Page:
Each year, the Federal Government likes to take the temperatures of our major cities and prepare a prognosis of what lies ahead. The latest makes for sobering reading. Put simply, there’s a lot to do… including a total shift of focus.
Most Australians want to live in or near the CBD of a major city, as that’s where our jobs tend to be based. Problem is, there’s a chronic undersupply of housing and what’s available is expensive.
The solution of building vast and sprawling estates on the far outskirts of town has fundamentally failed because these new developments are too far away, not supported by required infrastructure and poorly planned.
That’s the blunt assessment delivered in the State of Australian Cities 2012 report, which is the third of its kind. It paints a picture of population, productivity, sustainability, liveability and governance across urban centres with populations greater than 100,000. There are 18 of those, by the way.
What it shows is our cities are expensive, short of housing and have inner-CBD pockets in hot demand among would-be residents. It also seemingly declares that outer-ring residential developments aren’t cut out for the challenge.
The gap between population growth and housing supply is the biggest it’s been in more than 100 years. Not helping the matter, there’s been a steady decline in the number of housing lots produced per capita across our capital cities. Blocks are also getting smaller and more expensive.
More than 75 per cent of the total population lives in one of our 18 major cities, while the proportion of folks living in a capital city has grown steadily over the past four decades – especially in Sydney and Melbourne.
More and more of us want to live in or very close to the middle of a city itself, which means there’s a premium for such properties. In Sydney and Melbourne for example, the price of a dwelling close to the CBD has soared five-fold since 1986 while one 50km from the city centre has only doubled in value in the same period.
Despite that, Australians love to build obscenely large houses. In fact, they’re the biggest in the world – bigger than American homes. We’re not as size conscious when it comes to units, though. They’re actually shrinking in size despite the number of families with kids who live in units rising.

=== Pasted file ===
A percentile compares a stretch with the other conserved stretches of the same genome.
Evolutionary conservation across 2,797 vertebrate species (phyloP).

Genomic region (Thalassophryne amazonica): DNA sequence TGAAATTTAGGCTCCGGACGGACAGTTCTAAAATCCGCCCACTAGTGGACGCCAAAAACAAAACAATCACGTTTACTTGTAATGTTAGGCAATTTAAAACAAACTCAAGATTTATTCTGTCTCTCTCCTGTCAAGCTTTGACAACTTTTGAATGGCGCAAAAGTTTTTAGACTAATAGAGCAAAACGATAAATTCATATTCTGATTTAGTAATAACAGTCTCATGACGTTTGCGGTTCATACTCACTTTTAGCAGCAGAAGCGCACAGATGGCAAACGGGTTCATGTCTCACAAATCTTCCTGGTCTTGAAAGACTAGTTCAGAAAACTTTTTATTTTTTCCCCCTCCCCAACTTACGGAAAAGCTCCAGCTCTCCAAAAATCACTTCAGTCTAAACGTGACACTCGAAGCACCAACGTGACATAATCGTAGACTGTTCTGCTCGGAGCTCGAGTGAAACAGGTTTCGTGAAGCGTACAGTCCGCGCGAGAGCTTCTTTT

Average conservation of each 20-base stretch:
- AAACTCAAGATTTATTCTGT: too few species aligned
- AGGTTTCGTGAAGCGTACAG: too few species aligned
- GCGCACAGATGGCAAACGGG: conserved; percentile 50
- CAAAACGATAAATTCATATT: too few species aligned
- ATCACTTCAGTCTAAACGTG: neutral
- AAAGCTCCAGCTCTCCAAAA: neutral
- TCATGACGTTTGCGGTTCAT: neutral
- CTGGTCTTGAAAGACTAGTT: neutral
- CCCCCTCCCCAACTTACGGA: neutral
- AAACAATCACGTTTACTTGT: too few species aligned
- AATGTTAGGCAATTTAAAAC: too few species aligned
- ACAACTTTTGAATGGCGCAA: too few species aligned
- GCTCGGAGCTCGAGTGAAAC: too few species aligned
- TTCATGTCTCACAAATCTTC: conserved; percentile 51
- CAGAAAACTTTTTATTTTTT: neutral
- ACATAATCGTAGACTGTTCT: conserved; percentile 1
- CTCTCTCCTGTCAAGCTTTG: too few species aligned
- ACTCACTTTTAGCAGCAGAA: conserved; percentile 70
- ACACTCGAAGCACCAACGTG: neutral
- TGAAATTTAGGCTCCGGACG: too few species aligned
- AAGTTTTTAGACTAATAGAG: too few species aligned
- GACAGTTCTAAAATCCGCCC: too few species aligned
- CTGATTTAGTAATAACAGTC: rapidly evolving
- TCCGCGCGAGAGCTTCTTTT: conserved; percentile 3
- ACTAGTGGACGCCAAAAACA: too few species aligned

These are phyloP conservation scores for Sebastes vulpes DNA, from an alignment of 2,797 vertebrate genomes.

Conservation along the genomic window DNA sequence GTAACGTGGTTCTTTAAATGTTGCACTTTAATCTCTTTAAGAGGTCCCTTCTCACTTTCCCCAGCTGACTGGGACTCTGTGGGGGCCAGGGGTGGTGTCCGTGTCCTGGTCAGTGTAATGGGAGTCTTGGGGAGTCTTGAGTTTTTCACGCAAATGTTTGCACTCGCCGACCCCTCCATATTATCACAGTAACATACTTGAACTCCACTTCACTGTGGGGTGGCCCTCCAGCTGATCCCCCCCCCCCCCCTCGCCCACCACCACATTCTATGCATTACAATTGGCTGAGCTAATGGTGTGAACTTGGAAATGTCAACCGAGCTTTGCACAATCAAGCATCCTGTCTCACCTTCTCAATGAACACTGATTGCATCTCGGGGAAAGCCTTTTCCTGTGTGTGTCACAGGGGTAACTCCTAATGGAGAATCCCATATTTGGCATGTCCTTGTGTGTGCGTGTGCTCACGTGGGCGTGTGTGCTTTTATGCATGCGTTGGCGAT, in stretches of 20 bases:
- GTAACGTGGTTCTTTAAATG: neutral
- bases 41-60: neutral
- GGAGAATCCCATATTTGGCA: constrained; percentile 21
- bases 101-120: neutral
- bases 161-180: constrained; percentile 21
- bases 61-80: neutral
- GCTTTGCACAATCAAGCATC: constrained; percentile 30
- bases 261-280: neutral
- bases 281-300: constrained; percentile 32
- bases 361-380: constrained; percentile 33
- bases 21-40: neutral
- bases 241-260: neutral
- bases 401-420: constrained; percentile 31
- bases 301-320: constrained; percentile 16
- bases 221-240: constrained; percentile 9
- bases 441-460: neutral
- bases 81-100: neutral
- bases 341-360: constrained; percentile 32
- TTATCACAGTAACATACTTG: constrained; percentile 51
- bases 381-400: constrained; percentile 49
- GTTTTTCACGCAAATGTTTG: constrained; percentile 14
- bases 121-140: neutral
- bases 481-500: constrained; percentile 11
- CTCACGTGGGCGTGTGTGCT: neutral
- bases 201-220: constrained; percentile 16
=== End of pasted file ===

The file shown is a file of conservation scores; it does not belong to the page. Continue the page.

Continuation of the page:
Combining with growing demand to put extreme pressure on prices, rental vacancy rates are tight across all capital cities but the pressures are “particularly severe” in Perth, Darwin and Canberra, the report found.
The prescription is for more housing that’s sustainable and smart, a major injection of infrastructure spending to support burgeoning communities and a dose of careful planning so we build these dwellings in areas they’re needed.
The government has admitted we’re at “a crossroads” when it comes to housing and something must be done. As Transport and Infrastructure Minister Anthony Albanese told The Australian Financial Review today, “we can’t keep building at the same rate on the outskirts of our cities”.
In his view, we’re not building enough homes near transport and employment hubs – also known as ‘those places people want to live’. And now we’re paying the price. Who knows how bad it’ll get before it starts to get better.
So, it’s time for an overhaul. Albanese has called for a “mechanism for large-scale urban renewal” in identified suburbs close to city centres and transport facilities.
He hasn’t yet said what that mechanism might be. Whatever the plan, given our current challenges and the ones just around the corner, it might be too late to adequately treat the symptoms of massive growth.
Among other things, like struggling transport networks and unsustainable community design, this will likely contribute to higher house prices and growing rents. That’s good news for some but obviously not for others.
Shannon Molloy is the deputy editor of Australian Property Investor magazine www.apimagazine.com.au